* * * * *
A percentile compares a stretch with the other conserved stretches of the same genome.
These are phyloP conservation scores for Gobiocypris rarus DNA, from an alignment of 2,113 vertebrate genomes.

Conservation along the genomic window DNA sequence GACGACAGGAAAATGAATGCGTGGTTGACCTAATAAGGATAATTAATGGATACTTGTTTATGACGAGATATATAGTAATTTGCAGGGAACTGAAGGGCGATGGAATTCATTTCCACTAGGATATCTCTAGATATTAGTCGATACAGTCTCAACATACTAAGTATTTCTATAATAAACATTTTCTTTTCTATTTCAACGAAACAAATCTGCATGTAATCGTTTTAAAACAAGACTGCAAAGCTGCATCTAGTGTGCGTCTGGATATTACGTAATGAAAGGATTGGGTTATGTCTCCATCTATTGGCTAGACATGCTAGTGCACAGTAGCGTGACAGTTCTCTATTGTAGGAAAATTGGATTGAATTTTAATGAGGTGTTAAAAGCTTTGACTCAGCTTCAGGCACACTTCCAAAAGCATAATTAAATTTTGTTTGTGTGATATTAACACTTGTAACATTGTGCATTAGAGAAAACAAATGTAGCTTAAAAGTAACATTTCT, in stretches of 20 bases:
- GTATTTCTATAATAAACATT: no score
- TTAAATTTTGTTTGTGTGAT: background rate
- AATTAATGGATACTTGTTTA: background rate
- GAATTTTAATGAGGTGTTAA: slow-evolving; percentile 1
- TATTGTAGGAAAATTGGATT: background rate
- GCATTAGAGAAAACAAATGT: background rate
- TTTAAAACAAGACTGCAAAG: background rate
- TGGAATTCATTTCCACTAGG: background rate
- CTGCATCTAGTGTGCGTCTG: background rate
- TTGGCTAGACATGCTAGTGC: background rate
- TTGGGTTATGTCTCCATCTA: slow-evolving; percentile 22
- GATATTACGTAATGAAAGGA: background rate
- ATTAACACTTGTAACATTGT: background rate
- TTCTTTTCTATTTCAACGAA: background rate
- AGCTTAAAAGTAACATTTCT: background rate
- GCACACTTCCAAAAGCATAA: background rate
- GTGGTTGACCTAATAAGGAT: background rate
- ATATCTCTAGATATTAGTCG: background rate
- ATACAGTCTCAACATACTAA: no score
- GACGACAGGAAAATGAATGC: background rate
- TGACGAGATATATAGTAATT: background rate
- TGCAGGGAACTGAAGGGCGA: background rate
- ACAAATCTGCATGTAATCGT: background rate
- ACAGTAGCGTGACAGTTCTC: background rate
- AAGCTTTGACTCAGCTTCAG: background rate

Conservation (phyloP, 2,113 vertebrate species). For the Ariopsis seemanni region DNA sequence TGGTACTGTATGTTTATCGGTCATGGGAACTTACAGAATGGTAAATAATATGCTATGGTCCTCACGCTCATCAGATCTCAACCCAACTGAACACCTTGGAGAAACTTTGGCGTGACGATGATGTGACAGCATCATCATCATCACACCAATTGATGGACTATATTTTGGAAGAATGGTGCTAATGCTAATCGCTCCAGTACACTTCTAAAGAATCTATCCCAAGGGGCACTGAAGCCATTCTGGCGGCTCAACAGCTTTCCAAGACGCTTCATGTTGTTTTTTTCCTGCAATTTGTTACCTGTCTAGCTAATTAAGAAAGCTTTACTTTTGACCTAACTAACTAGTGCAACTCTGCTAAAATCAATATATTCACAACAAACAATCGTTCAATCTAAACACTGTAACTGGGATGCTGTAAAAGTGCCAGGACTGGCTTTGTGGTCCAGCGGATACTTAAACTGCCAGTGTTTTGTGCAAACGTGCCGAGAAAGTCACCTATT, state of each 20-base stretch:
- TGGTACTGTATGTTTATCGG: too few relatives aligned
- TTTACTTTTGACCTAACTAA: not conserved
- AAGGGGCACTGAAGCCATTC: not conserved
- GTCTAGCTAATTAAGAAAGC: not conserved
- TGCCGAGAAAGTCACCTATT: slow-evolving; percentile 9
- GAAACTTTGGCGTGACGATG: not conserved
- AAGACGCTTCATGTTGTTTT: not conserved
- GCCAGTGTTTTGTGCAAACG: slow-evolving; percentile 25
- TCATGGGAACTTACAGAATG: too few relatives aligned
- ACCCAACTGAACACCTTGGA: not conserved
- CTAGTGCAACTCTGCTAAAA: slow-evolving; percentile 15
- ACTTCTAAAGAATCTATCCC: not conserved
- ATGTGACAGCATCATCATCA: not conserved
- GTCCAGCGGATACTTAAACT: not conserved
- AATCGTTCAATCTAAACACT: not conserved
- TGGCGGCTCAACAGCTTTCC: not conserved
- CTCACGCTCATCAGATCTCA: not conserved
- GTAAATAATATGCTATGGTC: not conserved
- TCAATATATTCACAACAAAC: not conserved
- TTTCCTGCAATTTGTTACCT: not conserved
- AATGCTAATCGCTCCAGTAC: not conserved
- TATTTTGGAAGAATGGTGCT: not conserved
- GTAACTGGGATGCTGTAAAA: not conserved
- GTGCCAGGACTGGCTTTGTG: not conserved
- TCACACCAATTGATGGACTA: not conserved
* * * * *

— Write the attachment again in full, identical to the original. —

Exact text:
A percentile compares a stretch with the other conserved stretches of the same genome.
These are phyloP conservation scores for Gobiocypris rarus DNA, from an alignment of 2,113 vertebrate genomes.

Conservation along the genomic window DNA sequence GACGACAGGAAAATGAATGCGTGGTTGACCTAATAAGGATAATTAATGGATACTTGTTTATGACGAGATATATAGTAATTTGCAGGGAACTGAAGGGCGATGGAATTCATTTCCACTAGGATATCTCTAGATATTAGTCGATACAGTCTCAACATACTAAGTATTTCTATAATAAACATTTTCTTTTCTATTTCAACGAAACAAATCTGCATGTAATCGTTTTAAAACAAGACTGCAAAGCTGCATCTAGTGTGCGTCTGGATATTACGTAATGAAAGGATTGGGTTATGTCTCCATCTATTGGCTAGACATGCTAGTGCACAGTAGCGTGACAGTTCTCTATTGTAGGAAAATTGGATTGAATTTTAATGAGGTGTTAAAAGCTTTGACTCAGCTTCAGGCACACTTCCAAAAGCATAATTAAATTTTGTTTGTGTGATATTAACACTTGTAACATTGTGCATTAGAGAAAACAAATGTAGCTTAAAAGTAACATTTCT, in stretches of 20 bases:
- GTATTTCTATAATAAACATT: no score
- TTAAATTTTGTTTGTGTGAT: background rate
- AATTAATGGATACTTGTTTA: background rate
- GAATTTTAATGAGGTGTTAA: slow-evolving; percentile 1
- TATTGTAGGAAAATTGGATT: background rate
- GCATTAGAGAAAACAAATGT: background rate
- TTTAAAACAAGACTGCAAAG: background rate
- TGGAATTCATTTCCACTAGG: background rate
- CTGCATCTAGTGTGCGTCTG: background rate
- TTGGCTAGACATGCTAGTGC: background rate
- TTGGGTTATGTCTCCATCTA: slow-evolving; percentile 22
- GATATTACGTAATGAAAGGA: background rate
- ATTAACACTTGTAACATTGT: background rate
- TTCTTTTCTATTTCAACGAA: background rate
- AGCTTAAAAGTAACATTTCT: background rate
- GCACACTTCCAAAAGCATAA: background rate
- GTGGTTGACCTAATAAGGAT: background rate
- ATATCTCTAGATATTAGTCG: background rate
- ATACAGTCTCAACATACTAA: no score
- GACGACAGGAAAATGAATGC: background rate
- TGACGAGATATATAGTAATT: background rate
- TGCAGGGAACTGAAGGGCGA: background rate
- ACAAATCTGCATGTAATCGT: background rate
- ACAGTAGCGTGACAGTTCTC: background rate
- AAGCTTTGACTCAGCTTCAG: background rate

Conservation (phyloP, 2,113 vertebrate species). For the Ariopsis seemanni region DNA sequence TGGTACTGTATGTTTATCGGTCATGGGAACTTACAGAATGGTAAATAATATGCTATGGTCCTCACGCTCATCAGATCTCAACCCAACTGAACACCTTGGAGAAACTTTGGCGTGACGATGATGTGACAGCATCATCATCATCACACCAATTGATGGACTATATTTTGGAAGAATGGTGCTAATGCTAATCGCTCCAGTACACTTCTAAAGAATCTATCCCAAGGGGCACTGAAGCCATTCTGGCGGCTCAACAGCTTTCCAAGACGCTTCATGTTGTTTTTTTCCTGCAATTTGTTACCTGTCTAGCTAATTAAGAAAGCTTTACTTTTGACCTAACTAACTAGTGCAACTCTGCTAAAATCAATATATTCACAACAAACAATCGTTCAATCTAAACACTGTAACTGGGATGCTGTAAAAGTGCCAGGACTGGCTTTGTGGTCCAGCGGATACTTAAACTGCCAGTGTTTTGTGCAAACGTGCCGAGAAAGTCACCTATT, state of each 20-base stretch:
- TGGTACTGTATGTTTATCGG: too few relatives aligned
- TTTACTTTTGACCTAACTAA: not conserved
- AAGGGGCACTGAAGCCATTC: not conserved
- GTCTAGCTAATTAAGAAAGC: not conserved
- TGCCGAGAAAGTCACCTATT: slow-evolving; percentile 9
- GAAACTTTGGCGTGACGATG: not conserved
- AAGACGCTTCATGTTGTTTT: not conserved
- GCCAGTGTTTTGTGCAAACG: slow-evolving; percentile 25
- TCATGGGAACTTACAGAATG: too few relatives aligned
- ACCCAACTGAACACCTTGGA: not conserved
- CTAGTGCAACTCTGCTAAAA: slow-evolving; percentile 15
- ACTTCTAAAGAATCTATCCC: not conserved
- ATGTGACAGCATCATCATCA: not conserved
- GTCCAGCGGATACTTAAACT: not conserved
- AATCGTTCAATCTAAACACT: not conserved
- TGGCGGCTCAACAGCTTTCC: not conserved
- CTCACGCTCATCAGATCTCA: not conserved
- GTAAATAATATGCTATGGTC: not conserved
- TCAATATATTCACAACAAAC: not conserved
- TTTCCTGCAATTTGTTACCT: not conserved
- AATGCTAATCGCTCCAGTAC: not conserved
- TATTTTGGAAGAATGGTGCT: not conserved
- GTAACTGGGATGCTGTAAAA: not conserved
- GTGCCAGGACTGGCTTTGTG: not conserved
- TCACACCAATTGATGGACTA: not conserved